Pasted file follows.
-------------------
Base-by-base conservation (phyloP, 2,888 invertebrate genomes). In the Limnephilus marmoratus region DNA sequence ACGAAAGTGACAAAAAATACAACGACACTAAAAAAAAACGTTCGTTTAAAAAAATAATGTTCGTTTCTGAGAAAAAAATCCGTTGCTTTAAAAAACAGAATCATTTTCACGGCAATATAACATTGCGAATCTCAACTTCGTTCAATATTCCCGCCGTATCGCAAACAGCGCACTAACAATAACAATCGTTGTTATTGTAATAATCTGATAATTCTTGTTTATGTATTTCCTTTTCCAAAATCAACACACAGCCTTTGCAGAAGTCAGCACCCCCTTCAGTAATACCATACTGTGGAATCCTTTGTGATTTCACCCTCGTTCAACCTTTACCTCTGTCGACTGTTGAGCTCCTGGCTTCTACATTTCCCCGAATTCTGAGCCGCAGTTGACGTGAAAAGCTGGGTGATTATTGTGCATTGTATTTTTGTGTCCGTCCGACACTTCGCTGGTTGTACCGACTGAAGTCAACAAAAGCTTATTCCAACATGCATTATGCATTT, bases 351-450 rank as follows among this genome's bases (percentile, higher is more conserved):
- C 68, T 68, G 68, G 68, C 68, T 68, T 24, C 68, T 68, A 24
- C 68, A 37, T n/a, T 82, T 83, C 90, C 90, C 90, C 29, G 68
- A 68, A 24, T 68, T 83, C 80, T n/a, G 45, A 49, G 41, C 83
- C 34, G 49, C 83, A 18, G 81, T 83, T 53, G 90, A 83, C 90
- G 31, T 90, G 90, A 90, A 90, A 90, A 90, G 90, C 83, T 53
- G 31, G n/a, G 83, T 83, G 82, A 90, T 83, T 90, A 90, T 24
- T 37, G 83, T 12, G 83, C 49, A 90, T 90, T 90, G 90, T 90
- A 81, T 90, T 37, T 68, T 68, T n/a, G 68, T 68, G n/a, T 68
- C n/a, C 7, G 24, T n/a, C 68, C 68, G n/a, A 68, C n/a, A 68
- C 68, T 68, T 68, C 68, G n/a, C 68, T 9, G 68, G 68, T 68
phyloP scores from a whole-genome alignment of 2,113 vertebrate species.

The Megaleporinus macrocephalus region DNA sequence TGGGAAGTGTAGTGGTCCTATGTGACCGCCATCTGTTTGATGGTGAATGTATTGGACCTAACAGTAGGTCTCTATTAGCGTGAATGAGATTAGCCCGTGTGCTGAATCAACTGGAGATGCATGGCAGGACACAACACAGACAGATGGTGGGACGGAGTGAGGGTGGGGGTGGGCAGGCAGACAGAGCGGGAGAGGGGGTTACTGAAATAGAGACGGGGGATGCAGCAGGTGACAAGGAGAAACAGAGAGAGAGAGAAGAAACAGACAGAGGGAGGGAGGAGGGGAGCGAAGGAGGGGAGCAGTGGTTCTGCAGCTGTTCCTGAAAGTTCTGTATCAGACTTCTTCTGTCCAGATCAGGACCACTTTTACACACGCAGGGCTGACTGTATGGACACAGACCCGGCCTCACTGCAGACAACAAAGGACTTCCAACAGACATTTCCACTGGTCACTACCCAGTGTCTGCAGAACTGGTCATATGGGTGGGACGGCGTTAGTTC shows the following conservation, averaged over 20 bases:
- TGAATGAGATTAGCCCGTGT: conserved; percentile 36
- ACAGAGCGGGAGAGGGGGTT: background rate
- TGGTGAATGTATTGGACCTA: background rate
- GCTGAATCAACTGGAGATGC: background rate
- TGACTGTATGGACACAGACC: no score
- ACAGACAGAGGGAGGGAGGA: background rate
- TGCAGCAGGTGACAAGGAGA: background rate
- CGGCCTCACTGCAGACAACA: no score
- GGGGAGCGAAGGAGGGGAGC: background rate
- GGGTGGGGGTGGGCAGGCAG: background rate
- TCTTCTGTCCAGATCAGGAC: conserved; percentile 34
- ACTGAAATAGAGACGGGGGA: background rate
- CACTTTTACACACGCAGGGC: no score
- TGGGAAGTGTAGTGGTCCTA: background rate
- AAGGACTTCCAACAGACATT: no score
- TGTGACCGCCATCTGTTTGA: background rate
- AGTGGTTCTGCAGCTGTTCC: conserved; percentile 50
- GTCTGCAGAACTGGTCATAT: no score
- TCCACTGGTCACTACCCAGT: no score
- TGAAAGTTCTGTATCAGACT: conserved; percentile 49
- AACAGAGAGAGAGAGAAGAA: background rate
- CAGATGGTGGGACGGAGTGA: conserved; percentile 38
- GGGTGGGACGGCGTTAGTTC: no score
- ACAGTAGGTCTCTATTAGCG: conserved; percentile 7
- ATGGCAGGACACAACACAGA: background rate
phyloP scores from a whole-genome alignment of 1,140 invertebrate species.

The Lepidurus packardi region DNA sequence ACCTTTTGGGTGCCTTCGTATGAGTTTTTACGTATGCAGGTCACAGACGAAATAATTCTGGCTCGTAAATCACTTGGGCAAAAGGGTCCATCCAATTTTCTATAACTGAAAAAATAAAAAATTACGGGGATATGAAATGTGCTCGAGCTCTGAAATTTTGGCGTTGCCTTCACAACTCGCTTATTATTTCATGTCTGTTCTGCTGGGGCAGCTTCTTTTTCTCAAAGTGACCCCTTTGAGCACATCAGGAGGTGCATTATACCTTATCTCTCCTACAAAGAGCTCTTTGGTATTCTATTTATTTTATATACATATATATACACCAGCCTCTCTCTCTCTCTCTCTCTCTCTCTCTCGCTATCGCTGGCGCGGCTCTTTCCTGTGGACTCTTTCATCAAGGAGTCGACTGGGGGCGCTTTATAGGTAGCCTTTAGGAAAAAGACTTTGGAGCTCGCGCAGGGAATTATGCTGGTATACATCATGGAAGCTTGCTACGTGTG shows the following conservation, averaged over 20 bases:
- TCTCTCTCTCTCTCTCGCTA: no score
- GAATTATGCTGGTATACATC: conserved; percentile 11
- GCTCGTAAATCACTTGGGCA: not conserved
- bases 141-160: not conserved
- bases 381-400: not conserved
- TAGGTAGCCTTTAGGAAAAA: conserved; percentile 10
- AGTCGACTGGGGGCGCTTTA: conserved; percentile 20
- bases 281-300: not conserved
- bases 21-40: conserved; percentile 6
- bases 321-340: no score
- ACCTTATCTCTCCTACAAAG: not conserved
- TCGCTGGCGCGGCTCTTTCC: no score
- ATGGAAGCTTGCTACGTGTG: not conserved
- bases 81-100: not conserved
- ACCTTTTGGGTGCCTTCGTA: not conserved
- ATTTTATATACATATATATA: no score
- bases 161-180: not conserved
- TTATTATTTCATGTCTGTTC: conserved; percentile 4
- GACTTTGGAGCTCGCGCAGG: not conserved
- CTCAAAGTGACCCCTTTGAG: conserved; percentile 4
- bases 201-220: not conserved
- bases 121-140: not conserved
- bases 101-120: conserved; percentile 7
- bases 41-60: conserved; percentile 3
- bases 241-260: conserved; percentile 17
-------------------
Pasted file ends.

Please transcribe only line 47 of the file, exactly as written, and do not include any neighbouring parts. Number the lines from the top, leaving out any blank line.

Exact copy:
- AGTCGACTGGGGGCGCTTTA: conserved; percentile 20